James Robert McLean J22444

January 8, 1922 - April 21, 943

James McLean James McLean James McLean James McLean James McLean

Coal and forestry worker became student, then joined RCAF as a navigator. Aboard Mitchell FL184, the plane fell into the sea eight miles southwest of New Providence Island, Bahamas during a severe thunderstorm. Wreckage and empty dinghy found, but no survivors.

James Robert McLean was the son of James McLean and Agnes A. McLean of Fernie, British Columbia. He had two brothers and one sister: Betty, Donald, and Allan. In 1931, Allan died of polio. Betty enlisted in the RCAF (WD).

Known as Jim, he graduated Grade XII from Fernie High School, where he was vice president of the school council. He was a boy scout and a cadet.

He worked for almost a year after high school, first as a labourer in the coal industry, working around the hot coke, he wrote, then as an assistant forest ranger before becoming a student at the University of Alberta.

He enlisted with the Royal Canadian Air Force in Edmonton at the beginning of February 1942, desiring to become a pilot. Jim had put in one and a half years into his studies. He wanted to return to university and become a chemical engineer once the war was over. He indicated that math and chemistry were his favourite subjects; he did not enjoy French, Physics or English. He was part of the Canadian Officers Training Corps at U of A.

Jim liked to repair watches and electrical appliances and participate in sports in his spare time. Jim enjoyed basketball, being part of the team in Fernie as well at U of A, badminton, baseball, hockey, swimming, and skiing.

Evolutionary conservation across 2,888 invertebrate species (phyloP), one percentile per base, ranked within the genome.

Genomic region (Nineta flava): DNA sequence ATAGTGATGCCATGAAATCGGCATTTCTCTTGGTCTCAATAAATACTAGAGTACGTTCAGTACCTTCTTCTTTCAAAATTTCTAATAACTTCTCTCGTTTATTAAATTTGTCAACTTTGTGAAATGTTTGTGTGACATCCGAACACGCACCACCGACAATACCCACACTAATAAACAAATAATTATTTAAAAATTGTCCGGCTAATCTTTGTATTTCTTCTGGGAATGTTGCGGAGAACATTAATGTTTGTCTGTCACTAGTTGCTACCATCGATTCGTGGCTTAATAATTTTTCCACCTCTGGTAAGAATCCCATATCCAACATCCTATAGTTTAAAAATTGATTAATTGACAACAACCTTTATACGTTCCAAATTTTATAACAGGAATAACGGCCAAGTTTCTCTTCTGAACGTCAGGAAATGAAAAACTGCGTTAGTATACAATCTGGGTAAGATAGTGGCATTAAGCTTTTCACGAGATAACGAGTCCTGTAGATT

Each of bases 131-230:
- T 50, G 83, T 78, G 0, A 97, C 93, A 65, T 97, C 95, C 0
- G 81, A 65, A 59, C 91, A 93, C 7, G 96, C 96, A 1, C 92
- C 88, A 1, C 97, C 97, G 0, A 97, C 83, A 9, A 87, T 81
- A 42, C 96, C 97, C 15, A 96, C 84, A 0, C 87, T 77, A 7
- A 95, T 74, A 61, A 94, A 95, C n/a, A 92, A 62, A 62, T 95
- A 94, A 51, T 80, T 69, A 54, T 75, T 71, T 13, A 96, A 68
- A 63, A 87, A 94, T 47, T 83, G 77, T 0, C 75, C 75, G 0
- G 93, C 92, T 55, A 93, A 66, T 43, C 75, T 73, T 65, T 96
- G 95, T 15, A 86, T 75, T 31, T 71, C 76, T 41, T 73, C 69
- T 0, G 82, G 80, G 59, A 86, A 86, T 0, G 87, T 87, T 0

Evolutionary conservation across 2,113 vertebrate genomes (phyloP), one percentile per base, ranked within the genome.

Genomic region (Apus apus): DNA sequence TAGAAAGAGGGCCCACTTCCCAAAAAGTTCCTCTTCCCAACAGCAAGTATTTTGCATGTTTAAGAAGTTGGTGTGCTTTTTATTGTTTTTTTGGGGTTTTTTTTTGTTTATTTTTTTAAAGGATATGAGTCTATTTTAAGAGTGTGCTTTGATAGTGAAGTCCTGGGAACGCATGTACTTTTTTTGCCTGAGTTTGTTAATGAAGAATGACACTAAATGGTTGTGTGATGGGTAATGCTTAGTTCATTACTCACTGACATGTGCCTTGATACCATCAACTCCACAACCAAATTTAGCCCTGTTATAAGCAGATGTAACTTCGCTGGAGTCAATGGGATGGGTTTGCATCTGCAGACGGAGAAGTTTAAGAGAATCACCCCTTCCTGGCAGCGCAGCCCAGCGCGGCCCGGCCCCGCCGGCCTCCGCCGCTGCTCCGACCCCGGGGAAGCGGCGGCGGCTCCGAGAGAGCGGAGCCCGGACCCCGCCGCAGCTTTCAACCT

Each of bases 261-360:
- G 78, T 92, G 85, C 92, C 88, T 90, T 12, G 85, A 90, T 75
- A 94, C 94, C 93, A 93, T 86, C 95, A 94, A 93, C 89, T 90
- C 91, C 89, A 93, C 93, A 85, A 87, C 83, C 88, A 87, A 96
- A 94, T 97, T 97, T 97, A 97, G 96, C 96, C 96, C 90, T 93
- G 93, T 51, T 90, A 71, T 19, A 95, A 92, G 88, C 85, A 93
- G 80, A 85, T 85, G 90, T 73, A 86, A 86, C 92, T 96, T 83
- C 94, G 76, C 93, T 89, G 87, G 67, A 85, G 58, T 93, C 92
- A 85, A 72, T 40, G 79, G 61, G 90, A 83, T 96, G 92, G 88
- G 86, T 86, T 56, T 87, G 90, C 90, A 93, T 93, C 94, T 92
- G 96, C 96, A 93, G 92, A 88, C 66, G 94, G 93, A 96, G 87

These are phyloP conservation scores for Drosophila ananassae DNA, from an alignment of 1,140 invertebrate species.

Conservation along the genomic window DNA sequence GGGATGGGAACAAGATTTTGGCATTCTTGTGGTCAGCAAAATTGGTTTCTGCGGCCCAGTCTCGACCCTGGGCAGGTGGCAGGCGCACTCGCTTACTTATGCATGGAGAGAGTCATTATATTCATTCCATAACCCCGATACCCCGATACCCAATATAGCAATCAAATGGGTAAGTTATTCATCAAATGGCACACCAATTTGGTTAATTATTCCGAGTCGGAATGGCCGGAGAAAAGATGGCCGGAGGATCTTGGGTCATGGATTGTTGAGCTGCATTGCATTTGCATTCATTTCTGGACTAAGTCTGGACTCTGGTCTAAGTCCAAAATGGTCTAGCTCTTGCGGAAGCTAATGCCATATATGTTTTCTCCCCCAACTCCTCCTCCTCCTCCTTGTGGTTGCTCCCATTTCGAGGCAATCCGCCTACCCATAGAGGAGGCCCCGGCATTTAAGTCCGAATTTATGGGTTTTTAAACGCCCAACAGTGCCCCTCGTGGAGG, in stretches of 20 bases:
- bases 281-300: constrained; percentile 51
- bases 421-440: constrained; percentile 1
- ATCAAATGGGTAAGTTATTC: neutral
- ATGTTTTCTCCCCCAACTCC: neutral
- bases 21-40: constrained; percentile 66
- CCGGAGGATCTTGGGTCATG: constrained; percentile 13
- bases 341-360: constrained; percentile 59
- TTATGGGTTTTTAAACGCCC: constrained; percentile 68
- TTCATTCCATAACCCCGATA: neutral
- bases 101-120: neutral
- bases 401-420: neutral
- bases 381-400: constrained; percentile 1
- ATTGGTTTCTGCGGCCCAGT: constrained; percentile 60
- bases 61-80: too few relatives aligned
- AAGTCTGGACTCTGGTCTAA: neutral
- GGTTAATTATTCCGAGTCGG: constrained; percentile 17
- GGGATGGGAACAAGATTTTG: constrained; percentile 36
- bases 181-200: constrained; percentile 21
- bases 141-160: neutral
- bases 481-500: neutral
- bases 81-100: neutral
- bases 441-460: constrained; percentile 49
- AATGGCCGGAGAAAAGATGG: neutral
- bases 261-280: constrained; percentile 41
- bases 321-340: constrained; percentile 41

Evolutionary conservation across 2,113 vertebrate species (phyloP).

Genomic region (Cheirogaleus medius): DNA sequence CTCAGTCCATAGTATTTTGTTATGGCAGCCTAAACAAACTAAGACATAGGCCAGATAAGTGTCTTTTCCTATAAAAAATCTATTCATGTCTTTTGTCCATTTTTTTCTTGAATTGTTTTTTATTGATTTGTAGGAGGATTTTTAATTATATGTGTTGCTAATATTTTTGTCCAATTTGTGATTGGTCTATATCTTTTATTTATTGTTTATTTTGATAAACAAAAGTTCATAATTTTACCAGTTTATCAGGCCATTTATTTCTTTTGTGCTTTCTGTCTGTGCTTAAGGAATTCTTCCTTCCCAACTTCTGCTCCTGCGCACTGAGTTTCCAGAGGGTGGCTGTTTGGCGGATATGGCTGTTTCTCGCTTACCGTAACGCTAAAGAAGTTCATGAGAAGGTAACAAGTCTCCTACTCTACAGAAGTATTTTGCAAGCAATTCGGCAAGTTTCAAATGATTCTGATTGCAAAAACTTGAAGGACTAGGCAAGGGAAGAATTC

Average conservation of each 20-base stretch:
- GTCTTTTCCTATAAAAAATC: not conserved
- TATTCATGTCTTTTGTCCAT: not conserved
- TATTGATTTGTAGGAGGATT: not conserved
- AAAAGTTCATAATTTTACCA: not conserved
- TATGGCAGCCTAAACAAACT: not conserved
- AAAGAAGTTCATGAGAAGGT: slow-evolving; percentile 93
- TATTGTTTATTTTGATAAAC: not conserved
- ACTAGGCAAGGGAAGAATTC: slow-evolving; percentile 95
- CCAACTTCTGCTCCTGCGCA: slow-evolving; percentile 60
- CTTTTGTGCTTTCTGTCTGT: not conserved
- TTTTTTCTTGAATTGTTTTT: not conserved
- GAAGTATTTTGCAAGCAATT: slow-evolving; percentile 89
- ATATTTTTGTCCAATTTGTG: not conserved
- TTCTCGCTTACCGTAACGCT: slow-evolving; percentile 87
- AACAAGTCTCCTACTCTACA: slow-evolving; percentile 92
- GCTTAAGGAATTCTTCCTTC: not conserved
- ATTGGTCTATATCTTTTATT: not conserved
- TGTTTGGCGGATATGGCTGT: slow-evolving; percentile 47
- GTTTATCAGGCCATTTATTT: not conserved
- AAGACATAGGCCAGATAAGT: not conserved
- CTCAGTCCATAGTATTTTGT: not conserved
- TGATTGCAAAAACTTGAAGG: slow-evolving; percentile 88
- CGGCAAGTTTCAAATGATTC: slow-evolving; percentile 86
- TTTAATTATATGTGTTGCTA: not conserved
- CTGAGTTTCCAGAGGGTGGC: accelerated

He smoked between 15-20 cigarettes a day and drank alcohol occasionally. He stood 6’ 1¼” tall and weighed 158 pounds. He had a fair complexion and had blue eyes and brown hair. On his evaluation with the RCAF, he was rated as a “clean cut boy. Neat, well-mannered, quiet, reserved. Excellent physical condition. Above average air crew material.” The RCAF saw him as a candidate for pilot or observer, but not air gunner. “Fit. Average material. Stable, intelligent, composed. Moderate enthusiasm. Not too robust. Average pilot material. Not WAG. 73 inches tall.”

Jim stayed in Edmonton, first going to No. 3 Manning Depot. Then he was sent to Calgary for about a month of sentry duty until the RCAF could find a place for him to continue his training. He returned to Edmonton to No. 4 Initial Training School from May 25 to July 17, 1942. Here he was evaluated, as “quiet, likeable, slightly tense and immature, but with training and experience should develop into excellent material. Has made very good progress at this school. 89%. “He was ranked 2nd out of 85 in class.

He travelled to No. 1 Central Navigation School, Rivers, Manitoba and was there from July 20 - November 20, 1942. “Capable and efficient both in ground and air work. An average bomb-aimer. Although rather young, this trainee has shown aptitude for the work. He is intelligent and competent. Possesses a pleasant personality.”